Saturday, April 6, 2024

New York Central USRA Design Automobile Cars

 

Fayetteville, NC, Oct 12, 1952, Col. Chet McCoid photo, Bob's Photo

In 1922-1923, the Michigan Central added 4,000 automobile cars based heavily upon the USRA-design steel box cars that were the de facto standard box car of the NYC System from the 20s into the 50s. They had the same rather diminutive inside height (for an auto car) of 8'7". They were delivered in three groups: NYC Lots 440-B from Standard Steel (Hammond, IN, car nos. 96000-97999,) 464-B from American Car & Foundry (St. Louis, car nos. 98000-99499,) and 465-B from Standard Steel (Hammond, IN, car nos. 95000-95499.) They had auxiliary doors with a door opening of 10 feet. They were eventually renumbered into NYC reporting marks, series 189300-190999, 145400-146999, and 194000-195498.) Most (if not all) of the cars were built with Camel-Gilroy doors, like those shown on NYC 189735, above, and some cars, like NYC 189735, shown above, had their auxiliary doors sealed, making them into box cars. NYC 146479, shown below, had Youngstown doors and also received a replacement Murphy rectangular panel roof.

Fayetteville, NC, Oct 22, 1951, Col. Chet McCoid photo, Bob's Photo

Between 1930 and 1932, The NYC increased the height of many of these cars by adding plate steel sections at the top of the sides and raising the roof. An indeterminate number also received replacement Murphy rectangular panel roofs, as well, although photos show that many continued on with the Solidsteel roofs (lacking raised panels.) The raised roof cars were eventually assigned to series 194000-195498.

Charles Winters Collection

Paul Dunn photo, R. J. Burg

These three prototype images (above and below) illustrate how the cars appeared after the modifications. Note the Solidsteel roof and two extra Murphy end corrugations on the car shown below. 

crop of "Milwaukee Road, general view of part of Galewood Yard, Chicago," Jack Delano photo, FSA-OWI Collection, Library of Congress, call number LC-USW36-619


Years ago, I built a Westerfield kit to replicate one of the cars that continued on with its original 8'7" inside height, as shown above. While Broadway Limited released a specific version of the NYC System's USRA design box cars, Westerfield is still the only way to model many variants (including the most numerous varieties.) 

Sunshine Models also produced a kit to replicate the raised roof variants. These went out of production with the death of Martin Lofton. However, Yarmouth Model Works has resuscitated this model, with one-piece body casting.





I was fortunate to have one of the Sunshine kits in my stash and decided to start building it. As it's a flat kit, one has to assemble the sides and ends and then add the roof and floor to complete the basic assembly. I did all that, following my usual process, the most important part of which is to true up the sides first (equal length and square edges... it's been awhile since I have detailed that process, so I will post about that in the next couple weeks, with commensurate detail.) The biggest hurdle, as shown in the photos above, was that the lines of the peaks of the ends did not match that of the roof. To overcome that, I finessed things into place. My approach was to glue [ACC] the roof to one half of the top of the ends and also one side. You can see in the photo of the end of the car, how the roof is attached at the left, but the right portion is raised (not yet glued.) I let the half that was glued dry thoroughly and also augmented the joint with some 0.125" square styrene on the interior of the body where the side and roof abut. I then repeated this process for the other side. This resulted in a clean and strong assembly with the underside of the roof matching the peaks of the ends. I will continue this build in a future installment.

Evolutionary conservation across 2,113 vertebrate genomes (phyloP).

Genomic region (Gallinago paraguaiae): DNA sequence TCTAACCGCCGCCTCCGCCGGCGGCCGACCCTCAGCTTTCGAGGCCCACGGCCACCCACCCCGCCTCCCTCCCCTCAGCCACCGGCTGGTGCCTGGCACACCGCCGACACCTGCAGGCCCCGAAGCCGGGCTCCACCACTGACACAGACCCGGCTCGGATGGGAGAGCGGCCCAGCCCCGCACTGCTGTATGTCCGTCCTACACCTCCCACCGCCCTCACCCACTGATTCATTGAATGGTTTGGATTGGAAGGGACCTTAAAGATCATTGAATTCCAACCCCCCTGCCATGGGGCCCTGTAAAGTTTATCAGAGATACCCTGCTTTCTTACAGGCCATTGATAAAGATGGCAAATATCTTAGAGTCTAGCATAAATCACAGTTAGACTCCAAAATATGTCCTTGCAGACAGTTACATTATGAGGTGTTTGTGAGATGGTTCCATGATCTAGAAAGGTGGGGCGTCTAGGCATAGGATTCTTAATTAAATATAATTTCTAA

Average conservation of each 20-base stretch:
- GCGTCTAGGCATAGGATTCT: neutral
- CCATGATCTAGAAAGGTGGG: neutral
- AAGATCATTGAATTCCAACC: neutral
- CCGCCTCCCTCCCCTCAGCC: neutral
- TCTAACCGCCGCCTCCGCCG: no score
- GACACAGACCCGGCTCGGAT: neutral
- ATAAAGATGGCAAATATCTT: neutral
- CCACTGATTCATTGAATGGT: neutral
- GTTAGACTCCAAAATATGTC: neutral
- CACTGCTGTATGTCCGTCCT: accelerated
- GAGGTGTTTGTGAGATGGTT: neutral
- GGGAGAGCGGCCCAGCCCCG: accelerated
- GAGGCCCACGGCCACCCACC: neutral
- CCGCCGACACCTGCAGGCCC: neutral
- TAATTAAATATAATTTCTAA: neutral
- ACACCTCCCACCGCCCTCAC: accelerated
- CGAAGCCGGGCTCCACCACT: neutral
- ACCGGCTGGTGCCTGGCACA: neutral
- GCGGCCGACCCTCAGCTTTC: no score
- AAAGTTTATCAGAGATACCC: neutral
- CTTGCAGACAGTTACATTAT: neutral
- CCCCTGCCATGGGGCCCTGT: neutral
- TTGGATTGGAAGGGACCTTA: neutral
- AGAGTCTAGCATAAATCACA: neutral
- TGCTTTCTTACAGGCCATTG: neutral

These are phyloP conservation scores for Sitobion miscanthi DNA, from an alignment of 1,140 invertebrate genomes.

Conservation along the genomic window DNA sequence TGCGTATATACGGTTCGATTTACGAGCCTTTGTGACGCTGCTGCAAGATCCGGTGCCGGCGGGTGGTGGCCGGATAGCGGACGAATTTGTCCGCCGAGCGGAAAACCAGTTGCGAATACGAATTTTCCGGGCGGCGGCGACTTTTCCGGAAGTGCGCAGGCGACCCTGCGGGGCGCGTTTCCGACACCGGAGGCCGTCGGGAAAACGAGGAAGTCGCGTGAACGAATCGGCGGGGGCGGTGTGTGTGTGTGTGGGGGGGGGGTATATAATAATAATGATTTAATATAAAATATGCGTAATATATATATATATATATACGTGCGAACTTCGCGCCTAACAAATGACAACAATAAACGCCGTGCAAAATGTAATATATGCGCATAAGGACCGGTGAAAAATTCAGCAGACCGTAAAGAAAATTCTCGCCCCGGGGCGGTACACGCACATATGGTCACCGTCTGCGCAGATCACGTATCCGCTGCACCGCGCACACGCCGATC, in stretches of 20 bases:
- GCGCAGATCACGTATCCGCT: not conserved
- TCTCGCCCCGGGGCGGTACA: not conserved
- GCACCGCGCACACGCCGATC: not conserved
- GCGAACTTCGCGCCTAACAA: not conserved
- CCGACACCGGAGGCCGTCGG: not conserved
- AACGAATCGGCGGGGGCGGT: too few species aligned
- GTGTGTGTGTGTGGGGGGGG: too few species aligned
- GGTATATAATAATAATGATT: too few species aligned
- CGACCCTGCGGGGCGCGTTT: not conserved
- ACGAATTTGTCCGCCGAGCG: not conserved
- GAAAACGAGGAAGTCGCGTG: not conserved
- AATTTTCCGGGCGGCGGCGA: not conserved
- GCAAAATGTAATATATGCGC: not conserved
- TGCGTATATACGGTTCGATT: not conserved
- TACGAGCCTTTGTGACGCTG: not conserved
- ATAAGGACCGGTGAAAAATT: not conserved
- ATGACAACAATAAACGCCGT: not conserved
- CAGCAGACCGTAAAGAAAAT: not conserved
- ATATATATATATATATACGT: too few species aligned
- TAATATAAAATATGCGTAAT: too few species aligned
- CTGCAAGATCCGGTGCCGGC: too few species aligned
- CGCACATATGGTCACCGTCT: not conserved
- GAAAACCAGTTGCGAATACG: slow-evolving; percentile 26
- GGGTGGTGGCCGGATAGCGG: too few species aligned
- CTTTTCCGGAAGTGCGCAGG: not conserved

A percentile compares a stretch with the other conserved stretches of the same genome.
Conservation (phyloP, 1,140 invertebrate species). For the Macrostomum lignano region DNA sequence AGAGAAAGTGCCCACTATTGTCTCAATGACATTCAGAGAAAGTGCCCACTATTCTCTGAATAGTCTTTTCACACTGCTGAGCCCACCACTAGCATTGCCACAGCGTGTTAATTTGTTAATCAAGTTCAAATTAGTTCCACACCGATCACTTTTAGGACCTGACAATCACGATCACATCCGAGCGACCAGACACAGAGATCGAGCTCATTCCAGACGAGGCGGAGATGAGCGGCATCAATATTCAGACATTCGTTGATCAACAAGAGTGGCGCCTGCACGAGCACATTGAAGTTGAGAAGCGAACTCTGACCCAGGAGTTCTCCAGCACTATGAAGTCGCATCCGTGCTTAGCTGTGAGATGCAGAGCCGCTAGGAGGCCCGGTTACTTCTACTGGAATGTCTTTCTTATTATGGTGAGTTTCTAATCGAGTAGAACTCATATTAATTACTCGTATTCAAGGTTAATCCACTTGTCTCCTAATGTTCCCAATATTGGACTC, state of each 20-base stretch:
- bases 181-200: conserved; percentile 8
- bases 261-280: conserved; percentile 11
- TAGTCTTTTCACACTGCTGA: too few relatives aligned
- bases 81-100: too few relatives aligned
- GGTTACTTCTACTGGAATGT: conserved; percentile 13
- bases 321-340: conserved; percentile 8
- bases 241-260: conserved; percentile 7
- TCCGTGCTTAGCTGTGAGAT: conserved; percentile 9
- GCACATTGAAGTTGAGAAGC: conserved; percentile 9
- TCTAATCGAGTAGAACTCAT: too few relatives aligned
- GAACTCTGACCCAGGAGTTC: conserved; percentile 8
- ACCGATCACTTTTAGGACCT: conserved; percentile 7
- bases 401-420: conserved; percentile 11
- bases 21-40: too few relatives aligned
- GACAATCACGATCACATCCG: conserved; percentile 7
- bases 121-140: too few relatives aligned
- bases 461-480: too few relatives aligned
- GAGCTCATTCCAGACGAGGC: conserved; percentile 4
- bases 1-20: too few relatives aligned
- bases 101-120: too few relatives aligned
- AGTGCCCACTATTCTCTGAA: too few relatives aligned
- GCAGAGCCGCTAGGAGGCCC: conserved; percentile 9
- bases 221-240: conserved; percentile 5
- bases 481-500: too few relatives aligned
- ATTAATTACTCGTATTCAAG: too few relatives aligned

Tuesday, April 2, 2024

Rock Island USRA 40-ton Box Cars and Rebuilds

 

As-built, but upgraded with AB-schedule brakes, ca. 1947-1948

The Rock Island received a rather large allocation of 2,500 USRA Specification 1003-B forty-ton, double sheathed box cars. They came from several builders and were assigned to the series 155000-157499. The Rock Island rebuilt two blocks of 400 of these cars in their Armourdale (1936) and Blue Island (1940) shops, creating all-steel cars assigned to the 134000-134799 series. The underframes, ends, and Andrews trucks were retained, although the ends were augmented with small 'blank" sections to increase the height, resulting in a 5/5/blank/5 Murphy configuration (from bottom to top.) New sides from Youngstown Steel and Murphy rectangular panel roofs were applied. They also received Youngstown doors with early Camel Roller Lift fixtures, AB schedule air brakes and power hand brakes. Interestingly, the Rock Island actually continued to operate a greater number of "un-rebuilt" cars than were rebuilt. 

Note that the Rock Island also received some secondhand rebuilt CNW USRA box cars, but those are not the subject of this post.

ca. 1949, courtesy of the late Bill Welch; other info not known by me

This photo illustrates some of the features, including steel sides of eight, irregularly spaced panels, Youngstown doors, AB brakes (with all three main components on the same side of the center sills,) and Andrews trucks. Note the retention of grab irons instead of ladders. These Rock Island cars had the recessed side sills typical of steel-sided cars rebuilt from wood or composite cars.